1. Joy! All of us need a Viola Swamp.

  2. Darlene says:

    What a clever way to handle disruption. Better than shouting at them.

  3. Dan Antion says:

    That’s funny – and a perfect way of handling the situation!

  4. I love this story, Jennie. The last few weeks of school can be a challenge, but your inspiration saved the day! I’m still smiling! -Susan

  5. John Fioravanti says:

    Reblogged this on Words To Captivate ~ by John Fioravanti and commented:
    Today Jennie brings us a heart-warming and funny story about Viola Swamp… Who? Please, read on and enjoy…

  6. 1-800 Viola Swamp is even closer than ever what with cell phones at the ready to dial her up!
    I liked your ‘nest’ image of growing children…

  7. What a great story. I love the creative approach to classroom management! Very funny and it worked (of course)!

  8. beetleypete says:

    That’s a lovely story, Jennie. I bet you will miss those youngsters when they move on.
    But I bet they will miss you even more! 🙂
    Best wishes, Pete.

  9. Meg says:

    I do enjoy your blog, Jennie. How I wish I’d been on staff with you! It does remind me of happy times with young school kids. Kind Regards M.

  10. MC Clark says:

    How funny! 😊

  11. Norah says:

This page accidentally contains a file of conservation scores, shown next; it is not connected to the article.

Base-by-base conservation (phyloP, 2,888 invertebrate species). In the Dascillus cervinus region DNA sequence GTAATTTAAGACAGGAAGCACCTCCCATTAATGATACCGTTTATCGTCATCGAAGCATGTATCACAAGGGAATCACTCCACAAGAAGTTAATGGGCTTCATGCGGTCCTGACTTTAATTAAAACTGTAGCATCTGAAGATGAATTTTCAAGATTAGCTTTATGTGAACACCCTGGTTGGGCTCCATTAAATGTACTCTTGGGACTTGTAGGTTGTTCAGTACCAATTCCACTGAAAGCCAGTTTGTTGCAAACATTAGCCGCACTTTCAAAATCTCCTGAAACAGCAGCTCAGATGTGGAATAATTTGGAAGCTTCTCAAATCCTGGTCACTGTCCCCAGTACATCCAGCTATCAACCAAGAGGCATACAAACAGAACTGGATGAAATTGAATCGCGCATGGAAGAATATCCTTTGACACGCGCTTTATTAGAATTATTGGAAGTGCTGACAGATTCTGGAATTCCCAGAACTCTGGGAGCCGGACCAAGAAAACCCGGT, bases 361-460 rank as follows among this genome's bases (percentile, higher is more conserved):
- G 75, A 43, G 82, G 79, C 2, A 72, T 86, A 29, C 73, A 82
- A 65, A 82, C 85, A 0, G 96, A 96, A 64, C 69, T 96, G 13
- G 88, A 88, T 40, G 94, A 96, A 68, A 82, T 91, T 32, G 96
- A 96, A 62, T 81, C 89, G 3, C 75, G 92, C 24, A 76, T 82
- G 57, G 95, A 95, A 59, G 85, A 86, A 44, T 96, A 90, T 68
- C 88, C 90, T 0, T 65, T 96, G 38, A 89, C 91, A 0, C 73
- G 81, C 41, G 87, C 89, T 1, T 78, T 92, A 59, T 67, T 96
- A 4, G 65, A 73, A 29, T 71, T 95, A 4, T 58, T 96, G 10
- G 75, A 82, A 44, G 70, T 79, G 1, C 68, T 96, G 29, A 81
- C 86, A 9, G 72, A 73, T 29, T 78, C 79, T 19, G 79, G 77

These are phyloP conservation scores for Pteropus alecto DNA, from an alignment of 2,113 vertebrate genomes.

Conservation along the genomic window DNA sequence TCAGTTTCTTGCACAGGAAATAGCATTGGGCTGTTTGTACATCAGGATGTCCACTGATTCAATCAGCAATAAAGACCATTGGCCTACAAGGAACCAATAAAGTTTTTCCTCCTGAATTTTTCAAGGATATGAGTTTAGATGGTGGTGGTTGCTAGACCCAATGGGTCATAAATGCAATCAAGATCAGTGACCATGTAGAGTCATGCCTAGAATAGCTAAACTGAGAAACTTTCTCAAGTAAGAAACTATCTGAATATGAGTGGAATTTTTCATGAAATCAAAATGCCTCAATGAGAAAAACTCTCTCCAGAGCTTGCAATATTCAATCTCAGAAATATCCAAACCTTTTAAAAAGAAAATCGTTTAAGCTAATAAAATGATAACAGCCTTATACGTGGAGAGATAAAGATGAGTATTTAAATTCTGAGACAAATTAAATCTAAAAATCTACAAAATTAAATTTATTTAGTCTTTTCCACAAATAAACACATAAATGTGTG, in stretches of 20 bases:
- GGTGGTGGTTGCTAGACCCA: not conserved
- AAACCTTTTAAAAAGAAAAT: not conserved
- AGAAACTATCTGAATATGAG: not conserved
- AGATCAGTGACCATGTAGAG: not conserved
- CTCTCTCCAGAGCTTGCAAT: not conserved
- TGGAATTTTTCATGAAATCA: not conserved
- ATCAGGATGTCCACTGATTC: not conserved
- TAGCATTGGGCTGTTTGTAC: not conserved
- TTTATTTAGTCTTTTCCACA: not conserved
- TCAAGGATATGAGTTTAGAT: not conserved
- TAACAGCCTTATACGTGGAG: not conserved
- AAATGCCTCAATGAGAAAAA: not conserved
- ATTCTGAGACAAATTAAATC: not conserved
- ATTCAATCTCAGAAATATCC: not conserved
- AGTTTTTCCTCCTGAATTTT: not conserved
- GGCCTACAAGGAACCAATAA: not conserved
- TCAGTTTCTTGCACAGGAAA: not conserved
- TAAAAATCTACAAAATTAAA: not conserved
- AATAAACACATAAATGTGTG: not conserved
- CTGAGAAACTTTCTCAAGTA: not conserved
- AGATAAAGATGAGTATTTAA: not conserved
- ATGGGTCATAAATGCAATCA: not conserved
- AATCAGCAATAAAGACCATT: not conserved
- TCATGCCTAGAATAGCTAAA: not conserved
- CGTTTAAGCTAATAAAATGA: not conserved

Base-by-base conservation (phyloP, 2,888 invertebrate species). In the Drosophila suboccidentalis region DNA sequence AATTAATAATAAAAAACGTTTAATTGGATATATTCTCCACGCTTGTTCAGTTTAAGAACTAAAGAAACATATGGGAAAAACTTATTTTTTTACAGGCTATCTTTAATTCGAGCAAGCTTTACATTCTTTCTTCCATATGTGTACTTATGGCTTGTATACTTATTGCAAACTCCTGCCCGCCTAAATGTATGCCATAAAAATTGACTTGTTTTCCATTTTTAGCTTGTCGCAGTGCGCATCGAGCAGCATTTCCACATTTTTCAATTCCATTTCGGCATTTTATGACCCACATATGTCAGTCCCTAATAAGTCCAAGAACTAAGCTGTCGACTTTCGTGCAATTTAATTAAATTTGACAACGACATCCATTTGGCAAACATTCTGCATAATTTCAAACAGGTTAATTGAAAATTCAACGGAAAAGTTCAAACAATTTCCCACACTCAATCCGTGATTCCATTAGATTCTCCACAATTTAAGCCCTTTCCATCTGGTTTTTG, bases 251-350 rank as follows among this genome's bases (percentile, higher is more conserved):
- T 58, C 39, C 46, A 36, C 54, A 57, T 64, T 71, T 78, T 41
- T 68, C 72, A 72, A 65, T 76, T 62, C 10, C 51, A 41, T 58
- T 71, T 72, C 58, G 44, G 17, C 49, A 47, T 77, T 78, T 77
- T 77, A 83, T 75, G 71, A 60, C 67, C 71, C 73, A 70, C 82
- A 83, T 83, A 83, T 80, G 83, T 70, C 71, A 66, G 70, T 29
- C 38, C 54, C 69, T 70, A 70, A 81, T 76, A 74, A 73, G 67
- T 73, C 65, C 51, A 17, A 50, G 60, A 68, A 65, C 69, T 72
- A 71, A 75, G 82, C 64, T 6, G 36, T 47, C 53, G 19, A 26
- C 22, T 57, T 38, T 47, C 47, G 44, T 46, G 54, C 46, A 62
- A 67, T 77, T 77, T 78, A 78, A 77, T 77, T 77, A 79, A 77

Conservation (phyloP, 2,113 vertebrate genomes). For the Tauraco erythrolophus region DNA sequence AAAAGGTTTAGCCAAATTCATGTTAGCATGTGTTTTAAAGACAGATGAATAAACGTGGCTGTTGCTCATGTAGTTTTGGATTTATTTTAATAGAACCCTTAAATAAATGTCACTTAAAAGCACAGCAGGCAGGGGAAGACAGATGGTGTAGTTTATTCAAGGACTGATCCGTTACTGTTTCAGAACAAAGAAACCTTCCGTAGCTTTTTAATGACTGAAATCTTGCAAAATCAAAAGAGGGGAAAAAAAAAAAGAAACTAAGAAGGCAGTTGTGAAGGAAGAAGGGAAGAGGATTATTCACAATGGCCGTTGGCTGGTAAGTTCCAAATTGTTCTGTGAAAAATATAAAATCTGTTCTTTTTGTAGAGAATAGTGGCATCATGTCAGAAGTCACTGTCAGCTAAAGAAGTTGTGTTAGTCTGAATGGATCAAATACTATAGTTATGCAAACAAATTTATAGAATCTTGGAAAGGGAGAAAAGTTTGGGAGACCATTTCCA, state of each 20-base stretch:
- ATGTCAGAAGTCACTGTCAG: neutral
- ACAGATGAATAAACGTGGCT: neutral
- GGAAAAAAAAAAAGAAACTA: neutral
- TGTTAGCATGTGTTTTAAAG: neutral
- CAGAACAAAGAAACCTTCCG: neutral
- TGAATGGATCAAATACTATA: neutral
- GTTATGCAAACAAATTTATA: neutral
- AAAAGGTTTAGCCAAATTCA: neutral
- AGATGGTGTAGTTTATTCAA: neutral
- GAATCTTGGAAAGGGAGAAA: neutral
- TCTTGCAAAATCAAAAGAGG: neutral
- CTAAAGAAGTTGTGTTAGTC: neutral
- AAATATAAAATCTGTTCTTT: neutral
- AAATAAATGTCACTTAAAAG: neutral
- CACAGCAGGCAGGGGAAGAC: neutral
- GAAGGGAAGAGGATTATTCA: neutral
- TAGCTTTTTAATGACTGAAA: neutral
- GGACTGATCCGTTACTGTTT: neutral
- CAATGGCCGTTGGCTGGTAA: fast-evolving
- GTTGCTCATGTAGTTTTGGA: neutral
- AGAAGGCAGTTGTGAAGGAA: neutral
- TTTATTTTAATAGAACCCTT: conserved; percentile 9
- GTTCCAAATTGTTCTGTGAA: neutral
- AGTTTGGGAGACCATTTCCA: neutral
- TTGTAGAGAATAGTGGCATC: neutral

I love this post, Jennie. What a great way to get the children focused and back on task. Not a harsh word in earshot. Humour is a wonderful unifier. Sad to say I haven’t read Miss Nelson is Missing. I’ll have to get a copy. Sounds a treat. 🙂

  12. Pingback: Be a Friend – Read To Them | Story Twigs the Imagination!

  13. These are the days you make me want to be a child again. How fun!

  14. Aw, that was cute! You’re full of surprises 😀

  15. How hilarious, thanks for sharing your clever remedy! 🙂

  16. I LOVED that book!! 🙂

  17. Di says:

    A situation diffused so well Jennie. And yes, they young ones are clearly ready for their next big step….💐

  18. Rae Longest says:

    I have a copy of Ms. Nelson in my Little Free Library in my side yard. It stays checked out and is so worn out, I probably need to order a new one.

  19. I love that book too!! I have it! It was a book that I chose during a book fair at school when I was in 2nd grade. What a nice trip down memory lane! Thank you, Jennie. 🙂

  20. reocochran says:

    I love this book, Jennie! A fun read and like how you made Viola Swamp come alive. 🙂

  21. This is adorable, thank you Jennie! So important to bring humor and fun into things, isn’t it? ❤ You really reminded me of that right now. Thanks! Blessings to you and all your kids — Debbie
    ps – I've never heard of that book, so good to know (and my mom had me read a LOT of books!)

    • Jennie says:

      Thanks, Debbie. Glad you liked the post and the humor. When things go wrong, laugh. It is a great book, oldie but goodie. Best to you!

  22. There are times we all need to channel our own version of “Viola Swamp.” Thanks for reminding us.

  23. shoes says:

    Ahhh – I love this. I am a teacher as well and have found humor to be a great way to quickly and positively change the mood in the classroom.

    • Jennie says:

      Thank you, and you are SO right! I seized the ‘moment’ and humor can be the best medicine of all. It changed the mood in such a positive and funny way.